Americans aren't much for history these days. History is for Europeans--for Germans, with their thickets of theory, and the French, who are forever going on about their revolution.
Listen to a debate among drug policy advocates and you're likely to hear impassioned claims about the brilliant success (or dismal failure) of more "liberal" approaches in certain European countr
President Boris Yeltsin's firing of his fifth Prime Minister in seventeen months and Russia's renewed war in the Caucasus are stark signs of his regime's instability, desperation and "agony," the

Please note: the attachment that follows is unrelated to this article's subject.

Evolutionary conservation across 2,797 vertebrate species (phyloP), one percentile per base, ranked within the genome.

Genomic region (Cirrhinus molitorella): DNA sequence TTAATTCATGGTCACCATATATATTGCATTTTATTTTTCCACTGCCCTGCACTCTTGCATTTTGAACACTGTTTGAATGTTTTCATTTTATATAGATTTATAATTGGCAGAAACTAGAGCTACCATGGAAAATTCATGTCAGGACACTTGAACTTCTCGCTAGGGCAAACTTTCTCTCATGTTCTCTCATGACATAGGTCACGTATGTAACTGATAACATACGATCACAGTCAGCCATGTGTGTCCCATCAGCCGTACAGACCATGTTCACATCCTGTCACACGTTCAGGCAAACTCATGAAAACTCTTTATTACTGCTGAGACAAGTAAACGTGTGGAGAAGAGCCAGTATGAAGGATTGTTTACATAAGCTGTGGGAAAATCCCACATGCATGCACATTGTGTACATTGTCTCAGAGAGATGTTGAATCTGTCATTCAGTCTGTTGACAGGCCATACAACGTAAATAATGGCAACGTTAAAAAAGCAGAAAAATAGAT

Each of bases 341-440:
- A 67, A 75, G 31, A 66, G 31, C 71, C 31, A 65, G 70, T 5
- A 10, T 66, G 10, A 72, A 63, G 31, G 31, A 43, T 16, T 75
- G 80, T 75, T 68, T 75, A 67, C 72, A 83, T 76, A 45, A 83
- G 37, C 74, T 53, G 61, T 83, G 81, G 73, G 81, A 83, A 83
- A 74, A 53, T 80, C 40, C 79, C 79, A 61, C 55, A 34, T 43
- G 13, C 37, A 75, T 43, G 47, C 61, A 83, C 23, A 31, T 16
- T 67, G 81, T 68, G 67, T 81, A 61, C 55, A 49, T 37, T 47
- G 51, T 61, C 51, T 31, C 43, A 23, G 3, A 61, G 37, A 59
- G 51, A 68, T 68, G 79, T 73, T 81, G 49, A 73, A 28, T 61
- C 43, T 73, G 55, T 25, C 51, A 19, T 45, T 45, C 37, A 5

Research support provided by the Investigative Fund of The Nation Institute.
On September 28, 1973, seventeen days after the bloody coup that brought Gen.
Northern Ireland's peace process faces its gravest crisis since George Mitchell negotiated the Good Friday accord--graver even than after last summer's bombing in Omagh by a small band of breaka
NATO's nightly airstrikes against Yugoslavia have ceased, but the periodic Anglo-American bombing of Iraq continues.
In early May, as the snows melted along the Karakoram Range, Indian troops on routine border patrols discovered that three strategic salients--Dras, Kargil and Batalik--in the Indian states of Ja
Hossein, a young newspaper vendor, is a revolutionary.
A few years ago, one of Lebanon's giddier periodicals, suitably titled Prestige, published as its cover story an interview with a Lebanese celebrity.